Address to convocation, Grenfell Campus session
Dr. Holly Pike
Oct. 8, 2010
We are very privileged to be here at the first session of convocation presided over by President and Vice-Chancellor Dr. Gary Kachanoski. Dr. Kachanoski’s appointment is the first in a series of leadership changes at Memorial University that will also see a new Vice-President (Academic) and a new Vice-President for this campus appointed in the coming months. I share Dr. Kachanoski’s confidence that the relationships amongst the new senior executive members of the university will be fruitful both for this campus and for the university as a whole. A significant change has already taken place in the renaming of this campus as Grenfell Campus, Memorial University of Newfoundland, a change which respects the traditions built over the last 30 years and also allows us to move forward as we need to in publicly identifying ourselves as a university campus. Along with the additional support positions we are currently in the process of filling, the leadership and structural changes underway put us in an excellent position to develop as an ever more vital part of this community and the post-secondary system of the province. We are also marking Grenfell’s traditions of the last 35 years today by the designation of Dr. Adrian Fowler, one of the original members of our faculty and a former vice-principal and principal, as professor emeritus, recognizing his significant academic and administrative contributions to the campus and to the university as a whole.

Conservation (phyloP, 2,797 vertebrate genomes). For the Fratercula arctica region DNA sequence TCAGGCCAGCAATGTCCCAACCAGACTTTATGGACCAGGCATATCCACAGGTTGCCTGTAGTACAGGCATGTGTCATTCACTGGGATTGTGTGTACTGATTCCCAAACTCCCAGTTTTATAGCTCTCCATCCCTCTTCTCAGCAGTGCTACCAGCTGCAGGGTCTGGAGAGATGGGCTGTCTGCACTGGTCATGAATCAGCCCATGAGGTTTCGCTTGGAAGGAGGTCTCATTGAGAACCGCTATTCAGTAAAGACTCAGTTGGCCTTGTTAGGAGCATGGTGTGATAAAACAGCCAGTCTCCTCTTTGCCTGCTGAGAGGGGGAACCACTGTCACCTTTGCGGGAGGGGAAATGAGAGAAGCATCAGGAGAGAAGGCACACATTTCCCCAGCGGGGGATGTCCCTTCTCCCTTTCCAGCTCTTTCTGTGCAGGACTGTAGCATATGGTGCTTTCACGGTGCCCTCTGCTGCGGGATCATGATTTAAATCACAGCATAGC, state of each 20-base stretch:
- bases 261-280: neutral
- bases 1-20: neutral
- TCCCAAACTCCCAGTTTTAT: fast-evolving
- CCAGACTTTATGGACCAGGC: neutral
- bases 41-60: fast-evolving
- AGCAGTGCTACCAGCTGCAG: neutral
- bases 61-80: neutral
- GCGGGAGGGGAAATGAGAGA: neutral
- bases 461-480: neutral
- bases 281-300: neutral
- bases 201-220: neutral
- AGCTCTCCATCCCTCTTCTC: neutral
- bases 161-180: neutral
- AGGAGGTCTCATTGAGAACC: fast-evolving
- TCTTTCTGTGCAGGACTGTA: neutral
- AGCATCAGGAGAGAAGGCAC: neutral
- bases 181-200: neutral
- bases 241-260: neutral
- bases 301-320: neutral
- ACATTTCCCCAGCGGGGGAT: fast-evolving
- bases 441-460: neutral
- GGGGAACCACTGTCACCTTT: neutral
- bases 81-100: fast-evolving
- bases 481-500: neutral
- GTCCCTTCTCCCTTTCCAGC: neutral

The Grenfell Campus of Memorial University of Newfoundland has for nearly 20 years identified itself as a liberal arts and sciences institution, but within that designation we have included programs that many would think of as professional programs – education, nursing, and business, for instance. There is no contradiction in this, since the aim of the liberal education is to develop well-rounded citizens, prepared for a variety of endeavours and occupations, and while a professional program may prepare graduates specifically for a particular occupation, it also, through opportunities to interact with a range of students and faculty and to take part in a variety of extracurricular activities, and through course work and professional guidance, prepares graduates for full participation in the public world. Johann Wolfgang von Goethe said, “Let everyone sweep in front of his own door and the whole world will be clean.”
The sense of responsibility he refers to and that understanding of the global impact of individual action is precisely what we want out students to learn through their university programs. Today’s graduates in nursing, education, and other disciplines have the opportunity to demonstrate through their professional lives and in their individual actions that they can take responsibility for their own little part of the world. Similarly, as a university campus, Grenfell is taking responsibility by trying to operate more sustainably under the guidance of us advisory committee on sustainability, by connecting to the community through initiatives such as the Green Books program, and by encouraging students to be fully engaged in the life of the campus.